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I asked this question 10 days ago on cs.stackexchange here but I didn'y have any answer.

In a very famous paper (in the networking community), Wang & Crowcroft present some $\mathsf{NP}$-completeness results of path computation under several additive/multiplicative constraints. The first problem is the following :

Given a directed graph $G=(V,A)$ and two weight metrics $w_1$ and $w_2$ over the edges, define, for a path $P$, $w_i(P)=\sum_{a\in P}w_i(a)$ ($i=1,2$). Given two nodes $s$ and $t$, the problem is to find a path $P$ from $s$ to $t$ s.t. $w_i(P)\leq W_i$, where the $W_i$ are given positive numbers (example: Delay constraint and cost in a network).

The authors prove that this problem is $\mathsf{NP}$-complete by providing a polynomial reduction from PARTITION.

Then they present the same problem except that the metrics are multiplicative, i.e., $w'_i(P)=\prod_{a\in P}w'_i(a)$. In order to prove the multiplicative version is $\mathsf{NP}$-complete, they provide a "polynomial" reduction from the additive version just by putting $w'_i(a)=e^{w_i(a)}$ and $W'_i=e^{W_i}$.

I am very puzzled by this reduction. Since $W'_i$ and $w'_i(a)$ are part of the input (in binary, I guess), then the $|w'_i(a)|$ and $|W'_i|$ are not polynomial in $|w_i(a)|$ and $|W_i|$. Thus the reduction is not polynomial.

Am I missing something trivial or is there a flaw in the proof? My doubt is about the validity of the proof, even if the result is clearly true.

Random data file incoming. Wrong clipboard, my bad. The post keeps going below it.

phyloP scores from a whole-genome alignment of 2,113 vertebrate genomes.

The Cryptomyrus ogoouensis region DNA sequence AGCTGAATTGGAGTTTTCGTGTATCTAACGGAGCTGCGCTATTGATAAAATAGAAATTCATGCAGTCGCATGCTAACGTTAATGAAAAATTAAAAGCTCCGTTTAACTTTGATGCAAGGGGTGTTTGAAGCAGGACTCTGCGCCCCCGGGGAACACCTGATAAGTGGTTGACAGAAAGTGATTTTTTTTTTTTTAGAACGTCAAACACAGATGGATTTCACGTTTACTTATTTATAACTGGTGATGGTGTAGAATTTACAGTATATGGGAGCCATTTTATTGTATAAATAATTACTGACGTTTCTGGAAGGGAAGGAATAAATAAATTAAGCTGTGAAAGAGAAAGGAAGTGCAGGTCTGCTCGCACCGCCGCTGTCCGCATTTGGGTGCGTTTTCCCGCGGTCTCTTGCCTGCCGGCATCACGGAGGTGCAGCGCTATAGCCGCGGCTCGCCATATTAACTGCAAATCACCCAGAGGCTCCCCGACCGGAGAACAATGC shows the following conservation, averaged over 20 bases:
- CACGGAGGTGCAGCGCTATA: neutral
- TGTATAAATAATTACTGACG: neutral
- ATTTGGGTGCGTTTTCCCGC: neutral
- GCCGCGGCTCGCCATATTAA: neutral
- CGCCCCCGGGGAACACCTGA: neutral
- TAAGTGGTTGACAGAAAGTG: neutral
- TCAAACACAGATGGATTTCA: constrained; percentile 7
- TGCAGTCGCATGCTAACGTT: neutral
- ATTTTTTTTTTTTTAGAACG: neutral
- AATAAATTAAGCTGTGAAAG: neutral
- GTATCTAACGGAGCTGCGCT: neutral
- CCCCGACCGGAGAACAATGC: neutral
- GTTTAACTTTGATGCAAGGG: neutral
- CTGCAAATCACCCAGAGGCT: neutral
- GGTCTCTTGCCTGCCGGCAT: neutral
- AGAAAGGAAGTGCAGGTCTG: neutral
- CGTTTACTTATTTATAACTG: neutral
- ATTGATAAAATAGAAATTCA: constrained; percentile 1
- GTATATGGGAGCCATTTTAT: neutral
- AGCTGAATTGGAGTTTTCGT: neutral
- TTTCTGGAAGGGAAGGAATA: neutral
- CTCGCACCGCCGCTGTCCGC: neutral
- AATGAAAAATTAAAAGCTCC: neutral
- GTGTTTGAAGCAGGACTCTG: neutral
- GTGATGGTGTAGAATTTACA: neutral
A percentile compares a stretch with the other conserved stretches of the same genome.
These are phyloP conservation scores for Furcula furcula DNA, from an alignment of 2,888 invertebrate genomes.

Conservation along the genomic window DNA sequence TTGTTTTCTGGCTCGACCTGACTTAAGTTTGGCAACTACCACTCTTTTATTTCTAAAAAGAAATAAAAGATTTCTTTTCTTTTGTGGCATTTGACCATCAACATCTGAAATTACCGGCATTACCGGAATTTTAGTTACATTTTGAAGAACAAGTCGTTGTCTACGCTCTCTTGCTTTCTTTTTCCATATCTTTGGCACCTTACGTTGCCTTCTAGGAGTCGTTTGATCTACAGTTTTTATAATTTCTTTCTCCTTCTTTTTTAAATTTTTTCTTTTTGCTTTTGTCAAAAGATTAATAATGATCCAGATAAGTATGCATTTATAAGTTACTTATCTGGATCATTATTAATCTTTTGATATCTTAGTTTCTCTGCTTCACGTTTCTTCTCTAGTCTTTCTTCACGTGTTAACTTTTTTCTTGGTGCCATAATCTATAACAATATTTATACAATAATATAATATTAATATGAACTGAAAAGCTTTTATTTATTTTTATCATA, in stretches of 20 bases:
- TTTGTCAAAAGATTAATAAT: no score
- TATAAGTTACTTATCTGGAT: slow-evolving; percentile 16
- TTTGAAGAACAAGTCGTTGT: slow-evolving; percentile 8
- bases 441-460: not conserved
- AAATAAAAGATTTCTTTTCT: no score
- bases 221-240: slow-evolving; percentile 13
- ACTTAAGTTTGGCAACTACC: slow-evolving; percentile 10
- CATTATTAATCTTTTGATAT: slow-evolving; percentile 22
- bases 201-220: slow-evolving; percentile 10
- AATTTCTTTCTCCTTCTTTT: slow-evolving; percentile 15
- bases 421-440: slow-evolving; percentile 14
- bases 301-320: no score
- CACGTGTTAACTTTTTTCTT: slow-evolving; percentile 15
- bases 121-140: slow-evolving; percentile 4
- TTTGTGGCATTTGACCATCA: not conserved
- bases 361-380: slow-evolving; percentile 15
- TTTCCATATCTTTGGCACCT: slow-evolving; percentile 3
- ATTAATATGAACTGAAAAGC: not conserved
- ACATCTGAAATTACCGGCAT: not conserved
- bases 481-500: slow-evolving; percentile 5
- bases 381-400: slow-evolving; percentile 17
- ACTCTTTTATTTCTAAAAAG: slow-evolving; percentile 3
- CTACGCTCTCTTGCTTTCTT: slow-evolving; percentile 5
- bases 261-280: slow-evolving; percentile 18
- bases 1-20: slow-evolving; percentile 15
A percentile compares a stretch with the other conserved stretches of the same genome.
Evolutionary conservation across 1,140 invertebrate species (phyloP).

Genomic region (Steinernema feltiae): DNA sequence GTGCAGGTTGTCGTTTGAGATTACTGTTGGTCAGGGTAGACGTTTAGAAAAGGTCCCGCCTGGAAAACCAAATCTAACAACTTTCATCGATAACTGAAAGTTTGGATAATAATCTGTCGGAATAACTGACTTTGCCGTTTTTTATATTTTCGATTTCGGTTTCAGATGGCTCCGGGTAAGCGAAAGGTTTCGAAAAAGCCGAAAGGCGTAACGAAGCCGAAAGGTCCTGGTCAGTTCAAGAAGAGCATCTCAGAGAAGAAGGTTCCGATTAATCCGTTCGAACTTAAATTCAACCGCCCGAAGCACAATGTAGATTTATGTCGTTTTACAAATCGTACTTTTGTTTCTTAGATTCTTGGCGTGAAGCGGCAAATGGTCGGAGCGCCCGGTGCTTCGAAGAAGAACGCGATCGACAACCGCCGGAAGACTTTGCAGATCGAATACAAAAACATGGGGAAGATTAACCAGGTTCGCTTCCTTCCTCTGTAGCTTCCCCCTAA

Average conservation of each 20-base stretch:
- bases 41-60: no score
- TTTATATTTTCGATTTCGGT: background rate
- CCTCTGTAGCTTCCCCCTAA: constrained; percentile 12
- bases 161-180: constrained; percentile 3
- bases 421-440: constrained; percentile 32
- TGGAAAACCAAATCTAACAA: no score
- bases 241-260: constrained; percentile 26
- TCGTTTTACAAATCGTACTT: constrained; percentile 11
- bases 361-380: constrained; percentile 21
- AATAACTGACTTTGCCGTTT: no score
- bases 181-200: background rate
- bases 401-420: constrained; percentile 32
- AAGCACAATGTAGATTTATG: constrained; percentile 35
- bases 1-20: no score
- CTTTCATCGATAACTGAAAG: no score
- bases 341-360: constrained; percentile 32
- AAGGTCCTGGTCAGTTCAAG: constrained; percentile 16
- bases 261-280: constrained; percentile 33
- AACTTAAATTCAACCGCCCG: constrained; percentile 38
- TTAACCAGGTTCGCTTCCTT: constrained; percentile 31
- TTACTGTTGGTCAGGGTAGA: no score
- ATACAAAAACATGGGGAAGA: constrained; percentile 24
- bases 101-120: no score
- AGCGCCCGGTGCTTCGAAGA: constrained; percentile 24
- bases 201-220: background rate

Paper reference : Zheng Wang, Jon Crowcroft. Quality-of-Service Routing for Supporting Multimedia Applications. IEEE Journal on Selected Areas in Communications 14(7): 1228-1234 (1996).

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    $\begingroup$ I've checked the paper, this is surely a flaw in their proof. $\endgroup$ – domotorp Dec 5 '16 at 13:16
  • $\begingroup$ The paper is cited more than 2000 times. This is scary... $\endgroup$ – Lamine Dec 5 '16 at 15:13
  • $\begingroup$ Well, probably most citations don't use this particular result, and also, after all, it is still true. I was told examples when they had to withdraw several papers building on a false result. Also, this exponentiation trick is so standard that probably most people don't even think it through and realize what you did, that the length of the input changes. $\endgroup$ – domotorp Dec 5 '16 at 20:51
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The proof as presented in the paper is not conclusive.

However, the stated result itself is correct. It can easily be derived by slightly changing the reduction and by using SUBSET PRODUCT instead of SUBSET SUM.

A useful link for the SUBSET PRODUCT problem:
https://cs.stackexchange.com/questions/7907/is-the-subset-product-problem-np-complete

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